Date of Award
Doctor of Philosophy (Ph.D.)
Annsley Frazier Thornton School of Education
Grant Smith, Ph.D
Elizabeth Dinkins, Ph.D
William Wells, Ed.D.
This dissertation examined the experiences of parents with criminal record history who want to participate in their child’s education. A convergent mixed methods design aided the researcher to quantitatively measure levels of involvement within a high poverty, urban elementary school with the Parent Survey of Family and Community Involvement in the Elementary and Middle Grades (Sheldon & Epstein, 2007) and qualitatively with an embedded case study (Yin, 2014) with parents (n=3) as embedded units of analysis. Participants in the case study had to navigate around a rejected volunteer background check and restrictive school district policy to be involved in the education of their student. Parental involvement was analyzed through Epstein’s (1995) deductive framework of six types of parental involvement. The study was bound by student enrollment in a high poverty, urban elementary school in the Southeastern region of the United States. Findings are presented in three themes to demonstrate how parents experience involvement despite criminal record history and navigating conditions of concentrated poverty.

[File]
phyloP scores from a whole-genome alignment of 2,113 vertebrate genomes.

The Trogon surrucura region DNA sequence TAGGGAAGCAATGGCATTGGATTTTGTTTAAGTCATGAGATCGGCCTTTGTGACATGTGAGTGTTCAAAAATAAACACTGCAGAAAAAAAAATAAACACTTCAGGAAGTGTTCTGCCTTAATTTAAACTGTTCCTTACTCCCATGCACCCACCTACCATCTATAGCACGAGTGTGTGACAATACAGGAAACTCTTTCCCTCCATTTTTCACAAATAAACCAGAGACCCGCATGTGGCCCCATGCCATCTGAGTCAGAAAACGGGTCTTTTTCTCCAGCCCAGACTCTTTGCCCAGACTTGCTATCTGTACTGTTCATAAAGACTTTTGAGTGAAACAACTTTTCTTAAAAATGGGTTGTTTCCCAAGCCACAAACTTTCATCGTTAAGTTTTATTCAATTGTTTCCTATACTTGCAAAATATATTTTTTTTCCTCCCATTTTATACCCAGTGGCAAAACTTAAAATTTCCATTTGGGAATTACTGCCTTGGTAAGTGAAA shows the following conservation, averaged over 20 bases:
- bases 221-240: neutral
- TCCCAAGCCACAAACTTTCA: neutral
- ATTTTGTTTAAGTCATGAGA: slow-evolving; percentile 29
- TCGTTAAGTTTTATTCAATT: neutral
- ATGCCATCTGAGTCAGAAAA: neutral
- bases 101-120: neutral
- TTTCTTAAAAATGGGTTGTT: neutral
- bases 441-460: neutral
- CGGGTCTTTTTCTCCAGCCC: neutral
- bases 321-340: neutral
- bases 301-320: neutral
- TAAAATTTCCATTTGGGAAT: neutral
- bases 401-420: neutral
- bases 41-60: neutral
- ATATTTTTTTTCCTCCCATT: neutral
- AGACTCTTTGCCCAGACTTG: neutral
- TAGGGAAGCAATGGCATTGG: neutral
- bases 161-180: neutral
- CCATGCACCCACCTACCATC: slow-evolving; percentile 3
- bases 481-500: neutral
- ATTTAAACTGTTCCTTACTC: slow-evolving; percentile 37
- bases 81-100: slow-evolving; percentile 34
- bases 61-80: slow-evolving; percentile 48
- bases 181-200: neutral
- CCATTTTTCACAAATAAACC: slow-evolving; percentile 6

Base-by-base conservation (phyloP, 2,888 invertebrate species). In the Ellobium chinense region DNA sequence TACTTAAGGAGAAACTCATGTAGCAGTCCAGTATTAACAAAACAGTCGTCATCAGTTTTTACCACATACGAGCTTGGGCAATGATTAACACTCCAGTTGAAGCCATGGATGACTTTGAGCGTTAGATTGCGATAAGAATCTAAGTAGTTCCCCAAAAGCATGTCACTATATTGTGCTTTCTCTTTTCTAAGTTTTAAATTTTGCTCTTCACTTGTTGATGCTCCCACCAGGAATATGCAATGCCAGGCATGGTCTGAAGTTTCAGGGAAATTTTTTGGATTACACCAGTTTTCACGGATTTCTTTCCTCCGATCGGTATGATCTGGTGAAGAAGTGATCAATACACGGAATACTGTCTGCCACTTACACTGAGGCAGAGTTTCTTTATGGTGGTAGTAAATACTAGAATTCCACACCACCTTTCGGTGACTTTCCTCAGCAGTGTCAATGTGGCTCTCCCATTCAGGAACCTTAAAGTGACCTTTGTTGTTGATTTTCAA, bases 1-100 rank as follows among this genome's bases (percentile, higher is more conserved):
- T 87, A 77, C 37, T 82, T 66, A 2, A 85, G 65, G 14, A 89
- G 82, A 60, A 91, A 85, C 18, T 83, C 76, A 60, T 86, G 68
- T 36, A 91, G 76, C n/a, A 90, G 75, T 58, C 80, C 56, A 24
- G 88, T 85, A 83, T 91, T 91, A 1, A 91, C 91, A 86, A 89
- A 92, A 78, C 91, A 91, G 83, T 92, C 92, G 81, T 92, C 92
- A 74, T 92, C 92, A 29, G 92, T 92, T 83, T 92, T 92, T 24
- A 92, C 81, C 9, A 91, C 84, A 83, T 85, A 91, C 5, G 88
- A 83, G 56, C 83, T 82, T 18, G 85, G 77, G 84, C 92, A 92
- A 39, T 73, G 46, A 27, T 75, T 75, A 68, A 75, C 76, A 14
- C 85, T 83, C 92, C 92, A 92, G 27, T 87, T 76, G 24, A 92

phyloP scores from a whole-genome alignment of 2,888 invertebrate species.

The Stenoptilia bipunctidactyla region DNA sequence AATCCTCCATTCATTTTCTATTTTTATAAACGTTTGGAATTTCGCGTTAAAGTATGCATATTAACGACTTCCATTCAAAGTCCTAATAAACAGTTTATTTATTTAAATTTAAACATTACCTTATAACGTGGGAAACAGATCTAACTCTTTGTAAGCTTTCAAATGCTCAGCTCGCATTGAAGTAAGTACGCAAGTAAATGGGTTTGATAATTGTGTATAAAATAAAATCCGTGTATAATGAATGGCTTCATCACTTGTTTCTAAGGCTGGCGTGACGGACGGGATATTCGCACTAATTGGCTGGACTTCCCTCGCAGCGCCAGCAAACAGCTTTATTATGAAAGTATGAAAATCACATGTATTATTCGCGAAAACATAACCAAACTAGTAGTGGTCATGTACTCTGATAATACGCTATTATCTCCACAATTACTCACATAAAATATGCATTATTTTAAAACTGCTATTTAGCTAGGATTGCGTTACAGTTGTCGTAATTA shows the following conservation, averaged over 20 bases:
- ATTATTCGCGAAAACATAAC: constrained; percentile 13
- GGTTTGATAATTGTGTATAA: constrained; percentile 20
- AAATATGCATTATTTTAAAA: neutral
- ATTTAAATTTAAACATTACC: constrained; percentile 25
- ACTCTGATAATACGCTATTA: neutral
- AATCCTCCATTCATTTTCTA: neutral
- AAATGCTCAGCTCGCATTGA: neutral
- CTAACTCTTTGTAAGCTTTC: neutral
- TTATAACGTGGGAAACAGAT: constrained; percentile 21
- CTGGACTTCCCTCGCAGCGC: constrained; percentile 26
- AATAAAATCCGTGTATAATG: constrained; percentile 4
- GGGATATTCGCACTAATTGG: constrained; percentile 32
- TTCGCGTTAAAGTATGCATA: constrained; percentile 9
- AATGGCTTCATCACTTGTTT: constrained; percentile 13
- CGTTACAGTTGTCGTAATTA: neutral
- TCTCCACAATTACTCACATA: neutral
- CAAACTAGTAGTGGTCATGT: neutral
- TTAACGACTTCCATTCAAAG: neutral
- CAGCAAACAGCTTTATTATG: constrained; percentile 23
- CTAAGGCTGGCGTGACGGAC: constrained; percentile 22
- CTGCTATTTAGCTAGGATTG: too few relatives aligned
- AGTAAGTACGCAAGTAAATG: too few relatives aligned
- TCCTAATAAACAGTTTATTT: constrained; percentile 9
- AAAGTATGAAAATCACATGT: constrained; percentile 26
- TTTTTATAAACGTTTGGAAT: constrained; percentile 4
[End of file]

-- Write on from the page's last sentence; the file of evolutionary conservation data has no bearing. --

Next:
White, Stephanie, "Parents with Criminal Record History and Their Experiences Navigating Parental Involvement in an Urban Elementary School: A Case Study" (2018). Graduate Theses, Dissertations, and Capstones. 58.